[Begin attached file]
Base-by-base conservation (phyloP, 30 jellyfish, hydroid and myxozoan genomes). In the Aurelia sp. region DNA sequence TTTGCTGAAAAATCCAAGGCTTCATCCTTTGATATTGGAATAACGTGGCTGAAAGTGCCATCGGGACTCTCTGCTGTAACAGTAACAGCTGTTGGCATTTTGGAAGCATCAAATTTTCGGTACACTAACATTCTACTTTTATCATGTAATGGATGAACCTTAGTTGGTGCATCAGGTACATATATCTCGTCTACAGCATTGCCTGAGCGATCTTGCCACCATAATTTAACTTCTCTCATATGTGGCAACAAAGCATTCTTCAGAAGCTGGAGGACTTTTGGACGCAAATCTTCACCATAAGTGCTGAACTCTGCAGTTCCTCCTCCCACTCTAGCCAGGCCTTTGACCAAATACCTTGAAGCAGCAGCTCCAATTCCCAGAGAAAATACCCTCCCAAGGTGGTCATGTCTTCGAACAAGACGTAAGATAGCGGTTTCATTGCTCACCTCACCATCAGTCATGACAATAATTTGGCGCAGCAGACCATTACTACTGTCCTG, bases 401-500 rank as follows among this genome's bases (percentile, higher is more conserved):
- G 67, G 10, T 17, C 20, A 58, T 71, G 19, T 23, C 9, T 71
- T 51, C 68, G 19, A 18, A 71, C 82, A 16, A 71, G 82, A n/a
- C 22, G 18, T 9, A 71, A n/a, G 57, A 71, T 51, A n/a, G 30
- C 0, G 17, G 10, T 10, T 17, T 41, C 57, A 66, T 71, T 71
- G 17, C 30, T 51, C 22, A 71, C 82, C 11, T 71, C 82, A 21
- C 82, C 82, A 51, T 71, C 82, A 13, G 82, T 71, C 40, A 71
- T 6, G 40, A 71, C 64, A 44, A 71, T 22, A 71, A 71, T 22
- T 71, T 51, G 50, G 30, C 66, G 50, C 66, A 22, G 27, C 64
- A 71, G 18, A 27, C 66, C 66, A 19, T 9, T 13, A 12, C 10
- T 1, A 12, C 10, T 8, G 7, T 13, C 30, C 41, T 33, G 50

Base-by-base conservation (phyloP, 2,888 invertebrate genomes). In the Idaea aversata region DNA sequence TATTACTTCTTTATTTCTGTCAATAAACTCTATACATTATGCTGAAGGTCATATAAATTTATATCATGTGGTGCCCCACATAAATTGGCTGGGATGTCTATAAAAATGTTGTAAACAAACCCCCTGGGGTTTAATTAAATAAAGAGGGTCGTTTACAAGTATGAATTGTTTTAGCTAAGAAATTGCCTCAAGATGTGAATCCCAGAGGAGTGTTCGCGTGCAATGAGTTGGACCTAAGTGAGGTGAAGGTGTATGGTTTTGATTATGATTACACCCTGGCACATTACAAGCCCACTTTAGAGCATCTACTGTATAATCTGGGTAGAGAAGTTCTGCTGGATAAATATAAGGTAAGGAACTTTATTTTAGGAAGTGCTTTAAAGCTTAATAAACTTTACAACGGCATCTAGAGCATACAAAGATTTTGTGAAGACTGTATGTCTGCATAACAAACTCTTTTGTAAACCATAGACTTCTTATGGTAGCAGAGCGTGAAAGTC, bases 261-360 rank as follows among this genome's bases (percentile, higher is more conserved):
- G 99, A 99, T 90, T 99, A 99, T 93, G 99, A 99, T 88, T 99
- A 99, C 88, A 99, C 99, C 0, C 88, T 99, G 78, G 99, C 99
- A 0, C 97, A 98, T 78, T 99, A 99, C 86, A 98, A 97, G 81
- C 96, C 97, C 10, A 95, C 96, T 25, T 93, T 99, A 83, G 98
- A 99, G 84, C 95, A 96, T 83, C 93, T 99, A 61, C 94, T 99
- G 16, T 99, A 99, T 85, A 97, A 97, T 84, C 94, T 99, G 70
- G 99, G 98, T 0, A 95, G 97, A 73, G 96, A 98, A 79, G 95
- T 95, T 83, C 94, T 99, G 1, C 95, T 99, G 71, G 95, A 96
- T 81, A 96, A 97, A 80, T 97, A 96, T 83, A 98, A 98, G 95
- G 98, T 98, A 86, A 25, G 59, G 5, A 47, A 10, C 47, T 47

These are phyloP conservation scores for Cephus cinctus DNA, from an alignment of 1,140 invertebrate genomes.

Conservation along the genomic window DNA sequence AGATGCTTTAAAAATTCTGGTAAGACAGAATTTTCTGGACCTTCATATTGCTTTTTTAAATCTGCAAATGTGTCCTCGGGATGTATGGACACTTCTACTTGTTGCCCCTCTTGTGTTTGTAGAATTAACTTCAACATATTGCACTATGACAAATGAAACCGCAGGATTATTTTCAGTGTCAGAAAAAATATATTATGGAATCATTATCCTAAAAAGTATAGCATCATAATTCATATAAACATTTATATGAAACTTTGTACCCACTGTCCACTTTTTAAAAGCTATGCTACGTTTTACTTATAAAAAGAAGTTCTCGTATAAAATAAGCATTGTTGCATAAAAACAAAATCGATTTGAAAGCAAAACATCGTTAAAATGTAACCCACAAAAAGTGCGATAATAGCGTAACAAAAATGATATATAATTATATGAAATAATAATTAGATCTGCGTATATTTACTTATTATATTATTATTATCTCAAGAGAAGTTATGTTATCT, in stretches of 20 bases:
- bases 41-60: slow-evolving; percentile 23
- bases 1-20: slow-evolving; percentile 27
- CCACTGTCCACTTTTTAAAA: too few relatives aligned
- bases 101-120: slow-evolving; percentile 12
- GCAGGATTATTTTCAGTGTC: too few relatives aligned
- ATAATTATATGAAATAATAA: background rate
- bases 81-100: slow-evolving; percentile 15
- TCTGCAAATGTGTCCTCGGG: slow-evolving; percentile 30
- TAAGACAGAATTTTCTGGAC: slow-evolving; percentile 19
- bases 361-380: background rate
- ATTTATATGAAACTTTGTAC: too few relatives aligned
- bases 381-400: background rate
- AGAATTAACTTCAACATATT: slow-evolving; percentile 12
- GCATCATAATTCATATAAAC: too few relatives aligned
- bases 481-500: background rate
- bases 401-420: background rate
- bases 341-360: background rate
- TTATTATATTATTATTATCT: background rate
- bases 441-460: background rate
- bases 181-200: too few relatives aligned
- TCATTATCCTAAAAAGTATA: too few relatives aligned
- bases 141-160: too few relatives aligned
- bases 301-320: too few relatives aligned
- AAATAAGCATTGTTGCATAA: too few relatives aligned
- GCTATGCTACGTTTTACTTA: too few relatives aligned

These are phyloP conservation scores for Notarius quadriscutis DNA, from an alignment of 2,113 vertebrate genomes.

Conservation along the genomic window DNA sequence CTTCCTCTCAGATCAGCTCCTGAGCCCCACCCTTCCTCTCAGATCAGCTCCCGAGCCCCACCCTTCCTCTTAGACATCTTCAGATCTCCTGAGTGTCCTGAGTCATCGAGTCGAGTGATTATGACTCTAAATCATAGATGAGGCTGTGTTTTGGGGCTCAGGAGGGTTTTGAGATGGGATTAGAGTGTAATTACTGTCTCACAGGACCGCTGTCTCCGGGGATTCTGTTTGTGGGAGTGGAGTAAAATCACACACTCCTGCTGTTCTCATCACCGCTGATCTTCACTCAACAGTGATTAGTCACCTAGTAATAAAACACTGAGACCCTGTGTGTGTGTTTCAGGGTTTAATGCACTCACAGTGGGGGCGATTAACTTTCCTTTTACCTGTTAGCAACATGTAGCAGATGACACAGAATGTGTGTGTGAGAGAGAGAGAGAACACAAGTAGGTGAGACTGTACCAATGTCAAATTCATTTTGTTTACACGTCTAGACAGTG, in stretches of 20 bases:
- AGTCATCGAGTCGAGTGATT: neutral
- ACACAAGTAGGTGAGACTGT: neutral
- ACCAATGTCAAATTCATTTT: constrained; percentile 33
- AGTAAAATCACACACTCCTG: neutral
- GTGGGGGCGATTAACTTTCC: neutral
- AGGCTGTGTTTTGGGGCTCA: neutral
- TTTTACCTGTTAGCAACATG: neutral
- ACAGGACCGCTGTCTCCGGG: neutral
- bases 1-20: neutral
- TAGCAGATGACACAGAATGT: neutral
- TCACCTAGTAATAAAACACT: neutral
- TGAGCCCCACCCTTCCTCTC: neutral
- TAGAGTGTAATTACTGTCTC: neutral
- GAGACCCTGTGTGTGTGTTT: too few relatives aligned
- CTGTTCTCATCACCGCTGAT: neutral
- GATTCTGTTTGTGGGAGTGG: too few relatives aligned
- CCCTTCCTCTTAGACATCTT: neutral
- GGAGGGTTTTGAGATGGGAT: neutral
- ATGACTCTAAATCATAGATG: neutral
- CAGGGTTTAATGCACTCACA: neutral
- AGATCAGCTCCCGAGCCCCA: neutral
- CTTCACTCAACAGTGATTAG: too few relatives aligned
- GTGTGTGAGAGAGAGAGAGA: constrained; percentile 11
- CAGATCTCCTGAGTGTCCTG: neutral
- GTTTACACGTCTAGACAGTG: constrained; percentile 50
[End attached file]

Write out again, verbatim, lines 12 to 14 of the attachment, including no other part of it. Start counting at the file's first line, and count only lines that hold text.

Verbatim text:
Base-by-base conservation (phyloP, 2,888 invertebrate genomes). In the Idaea aversata region DNA sequence TATTACTTCTTTATTTCTGTCAATAAACTCTATACATTATGCTGAAGGTCATATAAATTTATATCATGTGGTGCCCCACATAAATTGGCTGGGATGTCTATAAAAATGTTGTAAACAAACCCCCTGGGGTTTAATTAAATAAAGAGGGTCGTTTACAAGTATGAATTGTTTTAGCTAAGAAATTGCCTCAAGATGTGAATCCCAGAGGAGTGTTCGCGTGCAATGAGTTGGACCTAAGTGAGGTGAAGGTGTATGGTTTTGATTATGATTACACCCTGGCACATTACAAGCCCACTTTAGAGCATCTACTGTATAATCTGGGTAGAGAAGTTCTGCTGGATAAATATAAGGTAAGGAACTTTATTTTAGGAAGTGCTTTAAAGCTTAATAAACTTTACAACGGCATCTAGAGCATACAAAGATTTTGTGAAGACTGTATGTCTGCATAACAAACTCTTTTGTAAACCATAGACTTCTTATGGTAGCAGAGCGTGAAAGTC, bases 261-360 rank as follows among this genome's bases (percentile, higher is more conserved):
- G 99, A 99, T 90, T 99, A 99, T 93, G 99, A 99, T 88, T 99
- A 99, C 88, A 99, C 99, C 0, C 88, T 99, G 78, G 99, C 99